Hodge accused of “side-lining children’s rights”

Margaret Hodge

Children’s minister Margaret Hodge was accused today of
“side-lining children’s rights” under the reforms to children’s
services proposed in the Children Bill, writes Maria
Ahmed in London

At the Youth Justice Board’s annual
conference in London, people working with young offenders expressed
concern that the UN Convention on the Rights of the Child was not
being properly implemented across services, despite being included
in the Children Bill.

In response, Hodge avoided the use of
the word “rights” and organisations criticised her for failing to
address their concerns.

Hodge told the conference: “Children’s
voices should be at the heart of everything we do.”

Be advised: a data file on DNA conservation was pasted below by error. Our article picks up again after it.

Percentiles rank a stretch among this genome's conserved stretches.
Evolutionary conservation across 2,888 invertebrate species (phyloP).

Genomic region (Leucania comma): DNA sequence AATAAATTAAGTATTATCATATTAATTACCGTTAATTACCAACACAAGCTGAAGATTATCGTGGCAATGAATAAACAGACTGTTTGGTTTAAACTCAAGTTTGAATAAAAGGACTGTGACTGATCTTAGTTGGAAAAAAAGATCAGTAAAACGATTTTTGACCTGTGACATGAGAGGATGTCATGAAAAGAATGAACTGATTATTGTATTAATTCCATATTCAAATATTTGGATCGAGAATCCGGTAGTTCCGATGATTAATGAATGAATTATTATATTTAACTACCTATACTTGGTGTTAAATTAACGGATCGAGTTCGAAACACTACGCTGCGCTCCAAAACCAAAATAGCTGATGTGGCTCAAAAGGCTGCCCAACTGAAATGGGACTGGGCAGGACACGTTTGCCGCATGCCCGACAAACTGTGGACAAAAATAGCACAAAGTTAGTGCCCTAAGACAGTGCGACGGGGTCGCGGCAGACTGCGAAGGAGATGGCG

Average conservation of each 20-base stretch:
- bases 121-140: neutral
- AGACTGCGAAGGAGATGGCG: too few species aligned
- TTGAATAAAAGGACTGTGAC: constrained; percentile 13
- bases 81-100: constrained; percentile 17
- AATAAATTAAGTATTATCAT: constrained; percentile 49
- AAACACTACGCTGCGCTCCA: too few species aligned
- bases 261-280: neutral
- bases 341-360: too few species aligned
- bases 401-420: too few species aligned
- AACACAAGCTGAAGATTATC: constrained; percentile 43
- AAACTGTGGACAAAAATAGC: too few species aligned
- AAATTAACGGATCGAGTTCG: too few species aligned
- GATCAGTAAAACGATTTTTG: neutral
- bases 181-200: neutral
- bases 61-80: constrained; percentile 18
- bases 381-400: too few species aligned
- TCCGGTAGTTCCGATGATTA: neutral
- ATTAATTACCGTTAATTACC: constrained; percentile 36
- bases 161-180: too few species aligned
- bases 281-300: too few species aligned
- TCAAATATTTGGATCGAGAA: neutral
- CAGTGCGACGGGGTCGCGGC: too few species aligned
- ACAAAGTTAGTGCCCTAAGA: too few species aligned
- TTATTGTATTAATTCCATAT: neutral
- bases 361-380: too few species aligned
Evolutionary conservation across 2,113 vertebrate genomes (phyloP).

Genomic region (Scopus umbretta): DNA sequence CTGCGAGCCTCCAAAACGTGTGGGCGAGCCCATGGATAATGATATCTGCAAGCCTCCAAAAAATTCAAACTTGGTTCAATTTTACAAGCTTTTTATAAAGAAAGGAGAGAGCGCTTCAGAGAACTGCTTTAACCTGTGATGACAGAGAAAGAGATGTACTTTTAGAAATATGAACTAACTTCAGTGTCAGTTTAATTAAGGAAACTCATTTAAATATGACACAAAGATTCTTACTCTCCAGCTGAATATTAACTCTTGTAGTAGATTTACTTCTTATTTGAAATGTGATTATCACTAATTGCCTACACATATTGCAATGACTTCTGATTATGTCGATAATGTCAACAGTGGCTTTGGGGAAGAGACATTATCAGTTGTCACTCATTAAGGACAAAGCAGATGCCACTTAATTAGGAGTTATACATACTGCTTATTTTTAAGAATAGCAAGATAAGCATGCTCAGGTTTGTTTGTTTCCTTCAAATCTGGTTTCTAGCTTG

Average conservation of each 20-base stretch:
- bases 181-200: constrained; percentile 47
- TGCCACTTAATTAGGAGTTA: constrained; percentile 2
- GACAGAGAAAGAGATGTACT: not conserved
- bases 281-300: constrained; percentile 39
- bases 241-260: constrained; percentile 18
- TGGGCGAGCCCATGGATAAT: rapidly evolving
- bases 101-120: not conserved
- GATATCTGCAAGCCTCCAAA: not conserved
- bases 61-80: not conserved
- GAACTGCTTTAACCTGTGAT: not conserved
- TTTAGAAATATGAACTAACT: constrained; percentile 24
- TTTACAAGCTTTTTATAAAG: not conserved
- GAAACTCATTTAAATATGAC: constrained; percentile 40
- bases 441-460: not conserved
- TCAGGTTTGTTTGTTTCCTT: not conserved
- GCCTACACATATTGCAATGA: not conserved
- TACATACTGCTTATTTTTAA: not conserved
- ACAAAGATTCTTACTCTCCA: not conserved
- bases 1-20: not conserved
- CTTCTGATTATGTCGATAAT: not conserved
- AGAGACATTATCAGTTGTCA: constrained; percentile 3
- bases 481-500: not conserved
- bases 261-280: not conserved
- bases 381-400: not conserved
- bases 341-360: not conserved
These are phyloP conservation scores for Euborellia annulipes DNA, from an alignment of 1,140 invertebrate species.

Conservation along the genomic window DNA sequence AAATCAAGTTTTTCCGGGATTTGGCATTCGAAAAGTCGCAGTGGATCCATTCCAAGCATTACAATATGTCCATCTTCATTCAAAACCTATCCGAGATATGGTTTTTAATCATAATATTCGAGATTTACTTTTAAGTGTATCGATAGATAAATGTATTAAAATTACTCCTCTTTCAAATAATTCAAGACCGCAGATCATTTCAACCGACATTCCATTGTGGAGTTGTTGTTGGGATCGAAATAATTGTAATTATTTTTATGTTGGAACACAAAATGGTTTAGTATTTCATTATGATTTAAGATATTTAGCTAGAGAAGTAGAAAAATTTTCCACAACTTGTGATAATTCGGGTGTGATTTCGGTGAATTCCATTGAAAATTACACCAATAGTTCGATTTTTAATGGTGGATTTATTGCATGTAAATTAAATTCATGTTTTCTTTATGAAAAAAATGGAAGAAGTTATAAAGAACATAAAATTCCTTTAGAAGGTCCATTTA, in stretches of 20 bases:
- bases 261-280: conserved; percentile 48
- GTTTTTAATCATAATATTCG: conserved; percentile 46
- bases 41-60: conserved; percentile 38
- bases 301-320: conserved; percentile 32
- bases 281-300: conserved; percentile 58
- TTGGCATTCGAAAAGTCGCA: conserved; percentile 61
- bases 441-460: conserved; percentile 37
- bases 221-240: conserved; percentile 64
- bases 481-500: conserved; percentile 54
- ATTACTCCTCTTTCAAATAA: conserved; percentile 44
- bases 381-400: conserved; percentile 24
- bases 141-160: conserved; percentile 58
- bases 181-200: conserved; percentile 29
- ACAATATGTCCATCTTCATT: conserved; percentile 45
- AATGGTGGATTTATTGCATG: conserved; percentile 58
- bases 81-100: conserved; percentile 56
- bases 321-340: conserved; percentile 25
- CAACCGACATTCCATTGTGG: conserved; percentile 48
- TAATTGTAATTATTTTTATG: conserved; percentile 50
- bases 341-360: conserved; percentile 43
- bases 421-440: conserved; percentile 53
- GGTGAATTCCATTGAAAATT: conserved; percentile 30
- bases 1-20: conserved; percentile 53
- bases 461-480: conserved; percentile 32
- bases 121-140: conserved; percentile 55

She added that a failure to listen was
one of the key problems highlighted by the Victoria Climbie

Delegates said they were not satisfied
with Hodge’s response and called for a greater commitment to
children’s rights.

Last month we reported how Hodge had
successfully watered down the role of children’s commissioner for
England, outlined in the bill, by removing five references to the
word “rights” from the description of the job.

Speaking at the conference, director of the Howard League
Frances Crook said organisations working with young offenders
should be trained in UN Convention on the Rights of the Child to
ensure better protection of young people in custody.

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